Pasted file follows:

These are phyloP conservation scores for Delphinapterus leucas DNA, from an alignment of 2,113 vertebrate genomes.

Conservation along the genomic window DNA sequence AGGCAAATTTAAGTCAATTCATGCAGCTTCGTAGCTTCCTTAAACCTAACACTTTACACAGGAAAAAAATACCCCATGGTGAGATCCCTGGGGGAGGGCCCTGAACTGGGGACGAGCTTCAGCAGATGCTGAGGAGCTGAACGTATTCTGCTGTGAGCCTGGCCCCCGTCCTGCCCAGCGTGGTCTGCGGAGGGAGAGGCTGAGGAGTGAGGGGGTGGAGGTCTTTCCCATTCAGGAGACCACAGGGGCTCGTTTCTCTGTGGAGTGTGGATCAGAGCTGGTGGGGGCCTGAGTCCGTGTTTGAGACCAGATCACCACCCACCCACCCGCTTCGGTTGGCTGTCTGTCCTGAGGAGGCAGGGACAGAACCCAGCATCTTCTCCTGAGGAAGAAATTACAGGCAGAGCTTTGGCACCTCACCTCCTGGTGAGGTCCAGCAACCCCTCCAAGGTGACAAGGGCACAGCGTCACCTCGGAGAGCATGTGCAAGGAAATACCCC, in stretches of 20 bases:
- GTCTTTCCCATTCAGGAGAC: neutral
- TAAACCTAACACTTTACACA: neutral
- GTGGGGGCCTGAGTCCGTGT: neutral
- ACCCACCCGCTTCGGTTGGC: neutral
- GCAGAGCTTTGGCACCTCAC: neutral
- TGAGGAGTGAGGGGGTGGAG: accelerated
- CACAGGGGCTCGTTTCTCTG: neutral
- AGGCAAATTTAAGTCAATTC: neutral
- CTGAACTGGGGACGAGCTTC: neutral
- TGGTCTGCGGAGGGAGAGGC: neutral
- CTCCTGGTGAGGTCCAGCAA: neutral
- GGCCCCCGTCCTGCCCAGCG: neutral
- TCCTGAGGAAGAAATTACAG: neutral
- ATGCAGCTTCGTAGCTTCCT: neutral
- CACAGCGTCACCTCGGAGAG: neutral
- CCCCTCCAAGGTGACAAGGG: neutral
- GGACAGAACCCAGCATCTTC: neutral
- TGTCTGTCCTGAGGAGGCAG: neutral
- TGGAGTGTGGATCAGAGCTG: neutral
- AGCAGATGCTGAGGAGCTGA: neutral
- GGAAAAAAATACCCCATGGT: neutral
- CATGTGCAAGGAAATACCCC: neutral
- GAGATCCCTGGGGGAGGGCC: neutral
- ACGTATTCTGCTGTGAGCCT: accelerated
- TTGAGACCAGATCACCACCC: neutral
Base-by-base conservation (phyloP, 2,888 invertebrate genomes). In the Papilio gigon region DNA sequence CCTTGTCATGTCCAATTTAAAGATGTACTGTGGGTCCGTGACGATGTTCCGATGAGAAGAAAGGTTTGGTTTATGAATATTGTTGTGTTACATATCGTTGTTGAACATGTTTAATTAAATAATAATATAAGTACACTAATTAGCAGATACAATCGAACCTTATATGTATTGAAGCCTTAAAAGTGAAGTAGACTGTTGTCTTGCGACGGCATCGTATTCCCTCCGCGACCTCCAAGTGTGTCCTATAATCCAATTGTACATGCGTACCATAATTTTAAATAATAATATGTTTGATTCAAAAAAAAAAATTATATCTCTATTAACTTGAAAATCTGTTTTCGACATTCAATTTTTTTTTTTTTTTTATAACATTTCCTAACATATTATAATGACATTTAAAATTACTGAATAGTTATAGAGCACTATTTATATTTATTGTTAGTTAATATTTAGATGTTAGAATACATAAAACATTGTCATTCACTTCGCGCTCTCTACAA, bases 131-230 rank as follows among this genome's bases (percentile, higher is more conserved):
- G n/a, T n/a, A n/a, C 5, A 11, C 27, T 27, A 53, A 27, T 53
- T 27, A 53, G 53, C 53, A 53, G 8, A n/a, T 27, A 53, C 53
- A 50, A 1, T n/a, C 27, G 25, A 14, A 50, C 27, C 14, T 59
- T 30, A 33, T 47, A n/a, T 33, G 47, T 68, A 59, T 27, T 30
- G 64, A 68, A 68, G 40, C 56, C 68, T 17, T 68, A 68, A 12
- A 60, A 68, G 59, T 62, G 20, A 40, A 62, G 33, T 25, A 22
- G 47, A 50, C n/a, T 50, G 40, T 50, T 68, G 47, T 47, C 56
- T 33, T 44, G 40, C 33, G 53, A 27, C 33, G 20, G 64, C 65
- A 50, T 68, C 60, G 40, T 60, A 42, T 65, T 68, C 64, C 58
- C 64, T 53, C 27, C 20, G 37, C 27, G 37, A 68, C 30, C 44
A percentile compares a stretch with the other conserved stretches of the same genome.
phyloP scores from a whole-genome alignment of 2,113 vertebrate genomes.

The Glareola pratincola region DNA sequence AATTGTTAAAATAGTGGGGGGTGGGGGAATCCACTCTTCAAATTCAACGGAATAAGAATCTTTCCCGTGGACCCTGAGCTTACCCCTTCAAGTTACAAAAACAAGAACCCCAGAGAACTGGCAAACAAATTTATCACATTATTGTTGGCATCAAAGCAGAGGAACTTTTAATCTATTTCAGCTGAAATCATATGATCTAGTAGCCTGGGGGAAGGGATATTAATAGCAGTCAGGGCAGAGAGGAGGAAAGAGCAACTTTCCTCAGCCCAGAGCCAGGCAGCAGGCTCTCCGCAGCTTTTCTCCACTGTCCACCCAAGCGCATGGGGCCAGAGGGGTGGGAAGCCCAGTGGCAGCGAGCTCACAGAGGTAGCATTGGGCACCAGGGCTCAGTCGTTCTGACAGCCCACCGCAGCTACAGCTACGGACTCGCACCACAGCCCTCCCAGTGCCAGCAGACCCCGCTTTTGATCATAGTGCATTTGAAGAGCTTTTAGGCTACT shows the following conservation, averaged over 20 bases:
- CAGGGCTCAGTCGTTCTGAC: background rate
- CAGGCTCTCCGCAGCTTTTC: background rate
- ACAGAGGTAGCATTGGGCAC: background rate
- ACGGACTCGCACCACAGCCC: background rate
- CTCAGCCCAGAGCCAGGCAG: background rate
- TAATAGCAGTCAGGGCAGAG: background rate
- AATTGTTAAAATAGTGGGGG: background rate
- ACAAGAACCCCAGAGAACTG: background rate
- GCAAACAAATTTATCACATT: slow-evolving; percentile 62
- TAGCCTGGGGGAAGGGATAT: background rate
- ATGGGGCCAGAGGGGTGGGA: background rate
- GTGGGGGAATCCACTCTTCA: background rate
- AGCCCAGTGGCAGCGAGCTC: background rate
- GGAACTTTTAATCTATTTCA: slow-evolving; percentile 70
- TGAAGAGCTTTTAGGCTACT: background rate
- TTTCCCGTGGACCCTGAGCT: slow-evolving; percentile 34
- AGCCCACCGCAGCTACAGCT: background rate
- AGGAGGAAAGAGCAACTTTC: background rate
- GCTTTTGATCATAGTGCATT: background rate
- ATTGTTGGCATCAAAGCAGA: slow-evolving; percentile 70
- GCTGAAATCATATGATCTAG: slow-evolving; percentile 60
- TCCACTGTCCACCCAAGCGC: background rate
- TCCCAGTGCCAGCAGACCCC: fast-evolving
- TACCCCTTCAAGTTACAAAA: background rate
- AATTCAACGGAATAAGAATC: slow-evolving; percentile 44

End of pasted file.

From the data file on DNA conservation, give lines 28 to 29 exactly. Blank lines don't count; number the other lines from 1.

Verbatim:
Base-by-base conservation (phyloP, 2,888 invertebrate genomes). In the Papilio gigon region DNA sequence CCTTGTCATGTCCAATTTAAAGATGTACTGTGGGTCCGTGACGATGTTCCGATGAGAAGAAAGGTTTGGTTTATGAATATTGTTGTGTTACATATCGTTGTTGAACATGTTTAATTAAATAATAATATAAGTACACTAATTAGCAGATACAATCGAACCTTATATGTATTGAAGCCTTAAAAGTGAAGTAGACTGTTGTCTTGCGACGGCATCGTATTCCCTCCGCGACCTCCAAGTGTGTCCTATAATCCAATTGTACATGCGTACCATAATTTTAAATAATAATATGTTTGATTCAAAAAAAAAAATTATATCTCTATTAACTTGAAAATCTGTTTTCGACATTCAATTTTTTTTTTTTTTTTATAACATTTCCTAACATATTATAATGACATTTAAAATTACTGAATAGTTATAGAGCACTATTTATATTTATTGTTAGTTAATATTTAGATGTTAGAATACATAAAACATTGTCATTCACTTCGCGCTCTCTACAA, bases 131-230 rank as follows among this genome's bases (percentile, higher is more conserved):
- G n/a, T n/a, A n/a, C 5, A 11, C 27, T 27, A 53, A 27, T 53